Discovered: A 2,400 year-old Ancient Egyptian Star Table

One of the latest findings of Ancient Egyptian artefacts is that of a star table. Thanks to Professor Sarah Symnons from the University of McMaster in Hamilton, Canada, who has recorded this new artefact at approximately 2,400 years old.

While the function of this table is unclear, it illustrates the asterism of the ‘Big Dipper’ and forms part of the constellation that we know as the Ursa Major. It was found inside the lid of a granite bull sarcophagus. Inside the sarcophagus, the astronomical table includes a section which consists of a diagram of a foreleg of an ox shown in different positions which is ‘quite a jumble,’ according to Professor Symnons.

The ‘Big Dipper’ is recognised today as seven stars in the northern sky shaped like a ladle. The Ancient Egyptians identified these same stars as the foreleg of an ox. This star constellation is a key navigational reference, as it never drops below the horizon and only ever moves counter-clockwise. This fact suggests that the Ancient Egyptians observed the star constellations and used their predictable movements to map progress through the three seasons.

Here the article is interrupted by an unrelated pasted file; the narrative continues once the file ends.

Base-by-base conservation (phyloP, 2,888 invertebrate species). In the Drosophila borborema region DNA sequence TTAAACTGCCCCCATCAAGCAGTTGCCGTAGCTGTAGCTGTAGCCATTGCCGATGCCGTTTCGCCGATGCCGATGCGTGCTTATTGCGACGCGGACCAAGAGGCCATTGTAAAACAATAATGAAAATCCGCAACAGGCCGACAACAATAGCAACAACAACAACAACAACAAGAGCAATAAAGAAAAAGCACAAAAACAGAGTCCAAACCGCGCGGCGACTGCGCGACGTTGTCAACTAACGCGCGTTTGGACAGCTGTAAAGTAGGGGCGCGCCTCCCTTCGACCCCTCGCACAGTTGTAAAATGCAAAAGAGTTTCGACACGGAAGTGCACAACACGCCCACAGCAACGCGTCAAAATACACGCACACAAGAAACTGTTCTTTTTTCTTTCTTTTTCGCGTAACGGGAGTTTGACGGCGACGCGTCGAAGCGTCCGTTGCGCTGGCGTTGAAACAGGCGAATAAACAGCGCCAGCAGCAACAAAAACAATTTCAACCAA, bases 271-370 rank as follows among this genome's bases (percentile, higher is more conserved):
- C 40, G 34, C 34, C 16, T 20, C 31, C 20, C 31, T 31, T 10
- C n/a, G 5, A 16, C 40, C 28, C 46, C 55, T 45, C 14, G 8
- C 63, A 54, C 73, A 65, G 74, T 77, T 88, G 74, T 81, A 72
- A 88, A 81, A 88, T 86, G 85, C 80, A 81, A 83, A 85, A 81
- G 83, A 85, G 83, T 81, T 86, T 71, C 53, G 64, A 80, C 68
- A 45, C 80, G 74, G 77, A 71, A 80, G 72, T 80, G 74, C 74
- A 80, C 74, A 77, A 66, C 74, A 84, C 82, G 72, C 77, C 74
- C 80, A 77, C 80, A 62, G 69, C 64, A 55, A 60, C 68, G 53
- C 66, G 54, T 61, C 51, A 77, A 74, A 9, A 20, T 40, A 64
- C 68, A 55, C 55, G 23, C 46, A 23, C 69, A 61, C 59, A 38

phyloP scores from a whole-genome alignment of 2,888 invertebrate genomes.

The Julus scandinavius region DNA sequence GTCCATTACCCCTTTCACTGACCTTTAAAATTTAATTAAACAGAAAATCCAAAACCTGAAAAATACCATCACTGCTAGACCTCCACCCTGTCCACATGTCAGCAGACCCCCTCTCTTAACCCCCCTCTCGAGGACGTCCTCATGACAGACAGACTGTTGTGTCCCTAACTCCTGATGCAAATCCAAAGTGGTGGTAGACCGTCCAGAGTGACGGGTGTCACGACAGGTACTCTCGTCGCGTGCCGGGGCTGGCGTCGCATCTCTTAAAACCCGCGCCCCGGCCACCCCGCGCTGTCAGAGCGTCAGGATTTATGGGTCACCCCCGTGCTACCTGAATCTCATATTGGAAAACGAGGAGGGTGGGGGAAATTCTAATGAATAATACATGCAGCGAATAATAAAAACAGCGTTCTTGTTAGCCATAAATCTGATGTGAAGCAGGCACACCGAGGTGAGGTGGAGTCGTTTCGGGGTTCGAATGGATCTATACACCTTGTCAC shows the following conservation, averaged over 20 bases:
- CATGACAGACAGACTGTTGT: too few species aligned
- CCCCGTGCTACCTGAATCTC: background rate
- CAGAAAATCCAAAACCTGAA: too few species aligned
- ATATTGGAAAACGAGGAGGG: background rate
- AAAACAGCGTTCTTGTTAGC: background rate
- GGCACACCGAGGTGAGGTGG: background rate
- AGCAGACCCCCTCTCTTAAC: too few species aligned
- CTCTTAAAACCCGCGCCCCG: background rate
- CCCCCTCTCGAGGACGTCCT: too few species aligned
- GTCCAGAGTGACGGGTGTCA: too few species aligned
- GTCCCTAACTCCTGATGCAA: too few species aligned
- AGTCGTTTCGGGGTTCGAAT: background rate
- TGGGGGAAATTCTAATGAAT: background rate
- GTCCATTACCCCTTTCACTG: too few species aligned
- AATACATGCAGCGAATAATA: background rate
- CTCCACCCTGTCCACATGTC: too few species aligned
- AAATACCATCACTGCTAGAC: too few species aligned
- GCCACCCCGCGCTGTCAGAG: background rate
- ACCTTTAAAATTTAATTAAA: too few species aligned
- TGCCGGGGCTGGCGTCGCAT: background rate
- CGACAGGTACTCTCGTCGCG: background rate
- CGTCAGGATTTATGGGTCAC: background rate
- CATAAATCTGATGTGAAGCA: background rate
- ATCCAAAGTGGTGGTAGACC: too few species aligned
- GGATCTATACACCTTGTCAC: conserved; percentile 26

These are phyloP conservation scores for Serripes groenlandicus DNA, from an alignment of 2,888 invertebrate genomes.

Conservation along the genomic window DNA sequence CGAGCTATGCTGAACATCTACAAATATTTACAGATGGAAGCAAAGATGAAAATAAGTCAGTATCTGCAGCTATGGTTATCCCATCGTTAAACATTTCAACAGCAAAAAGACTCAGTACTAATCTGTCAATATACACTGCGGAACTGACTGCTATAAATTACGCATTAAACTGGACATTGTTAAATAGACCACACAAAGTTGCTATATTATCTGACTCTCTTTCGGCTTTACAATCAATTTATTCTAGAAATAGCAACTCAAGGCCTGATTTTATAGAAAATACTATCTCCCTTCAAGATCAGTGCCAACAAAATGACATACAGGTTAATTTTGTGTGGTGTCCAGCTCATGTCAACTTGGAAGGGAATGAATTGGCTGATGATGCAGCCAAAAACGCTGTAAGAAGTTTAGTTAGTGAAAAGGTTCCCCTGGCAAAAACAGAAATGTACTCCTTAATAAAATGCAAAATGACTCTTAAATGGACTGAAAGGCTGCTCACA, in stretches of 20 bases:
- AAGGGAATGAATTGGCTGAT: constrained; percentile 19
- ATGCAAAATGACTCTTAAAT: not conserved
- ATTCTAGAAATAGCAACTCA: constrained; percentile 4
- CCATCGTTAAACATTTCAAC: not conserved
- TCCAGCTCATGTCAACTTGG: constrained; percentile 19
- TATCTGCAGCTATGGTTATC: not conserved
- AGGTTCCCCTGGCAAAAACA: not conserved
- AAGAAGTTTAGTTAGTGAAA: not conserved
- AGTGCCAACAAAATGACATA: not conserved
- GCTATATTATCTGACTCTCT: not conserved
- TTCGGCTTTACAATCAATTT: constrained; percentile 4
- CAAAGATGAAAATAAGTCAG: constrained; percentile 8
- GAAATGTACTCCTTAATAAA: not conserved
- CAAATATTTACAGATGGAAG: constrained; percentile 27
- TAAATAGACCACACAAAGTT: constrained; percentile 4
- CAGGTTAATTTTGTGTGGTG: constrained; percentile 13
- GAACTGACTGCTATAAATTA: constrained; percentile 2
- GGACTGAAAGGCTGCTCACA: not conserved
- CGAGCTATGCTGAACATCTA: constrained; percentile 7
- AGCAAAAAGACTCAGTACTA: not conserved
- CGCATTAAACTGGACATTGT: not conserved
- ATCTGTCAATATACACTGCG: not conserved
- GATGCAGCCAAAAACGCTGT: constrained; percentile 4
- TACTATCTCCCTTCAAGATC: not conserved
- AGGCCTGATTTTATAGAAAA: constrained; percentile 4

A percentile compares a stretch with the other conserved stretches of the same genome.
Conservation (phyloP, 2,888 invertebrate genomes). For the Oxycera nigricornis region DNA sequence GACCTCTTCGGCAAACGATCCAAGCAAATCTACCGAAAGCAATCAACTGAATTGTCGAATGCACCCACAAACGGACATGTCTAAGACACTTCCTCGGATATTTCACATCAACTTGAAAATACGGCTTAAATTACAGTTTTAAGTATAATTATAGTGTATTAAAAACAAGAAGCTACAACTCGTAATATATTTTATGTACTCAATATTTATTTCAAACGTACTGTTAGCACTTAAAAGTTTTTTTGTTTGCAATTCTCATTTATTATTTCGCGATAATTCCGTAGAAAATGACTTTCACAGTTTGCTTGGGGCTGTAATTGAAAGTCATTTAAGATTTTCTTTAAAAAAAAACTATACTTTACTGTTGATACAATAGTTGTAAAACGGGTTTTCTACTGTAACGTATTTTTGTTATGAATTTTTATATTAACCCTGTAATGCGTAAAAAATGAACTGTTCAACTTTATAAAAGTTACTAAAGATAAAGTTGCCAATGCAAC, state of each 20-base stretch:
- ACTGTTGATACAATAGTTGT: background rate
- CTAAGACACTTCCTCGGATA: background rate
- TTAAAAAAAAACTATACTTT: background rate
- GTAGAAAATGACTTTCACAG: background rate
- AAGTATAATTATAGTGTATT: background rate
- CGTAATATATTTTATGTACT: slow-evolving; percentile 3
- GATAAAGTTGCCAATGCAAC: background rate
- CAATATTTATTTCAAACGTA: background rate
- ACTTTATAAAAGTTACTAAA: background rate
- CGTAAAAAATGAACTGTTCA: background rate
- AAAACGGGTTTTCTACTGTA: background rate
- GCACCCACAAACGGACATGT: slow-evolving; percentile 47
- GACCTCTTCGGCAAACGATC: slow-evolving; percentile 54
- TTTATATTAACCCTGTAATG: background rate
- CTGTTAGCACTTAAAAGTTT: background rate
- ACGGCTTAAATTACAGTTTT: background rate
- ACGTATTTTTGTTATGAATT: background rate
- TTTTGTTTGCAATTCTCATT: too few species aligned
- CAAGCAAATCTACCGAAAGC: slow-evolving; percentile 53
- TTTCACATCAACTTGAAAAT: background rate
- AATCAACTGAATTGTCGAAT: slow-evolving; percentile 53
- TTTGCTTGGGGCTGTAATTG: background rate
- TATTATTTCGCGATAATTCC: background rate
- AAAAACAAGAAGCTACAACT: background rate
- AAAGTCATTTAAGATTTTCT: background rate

Professor Symnons tells us of the table being “unique, though interesting, a very provocative astronomical object,” The table provides valuable information regarding the three Ancient Egyptian seasons of Aknet (wet season), Penet (harvest) and Shemu (dry season).

Due to this constellation’s prominence in the night sky, it appears frequently in cultures, according to Christian belief (Amos 5:8) the constellation represented divine leadership and was frequently used to guide people safely through the desert.

The Ancient Egyptians were very interested in the sky, as it was linked to their religious views of the Gods and how the Gods created life and separated the sky from the earth and the underworld.

According to Professor Symnons it is believed that this star table was from the 30th Dynasty. This was seen as an important time in Egypt’s history as it was known for having the last Native ruler, Nectanebo II, to sit on the throne.

It is still unclear whether the Egyptians monitored the night sky every night at the exact time, to obtain these results. But one thing that is clear, is that this star table demonstrates that the Ancient Egyptians had a strong focus on astronomy.

Copyright © 2011 Aleesha Buscombe


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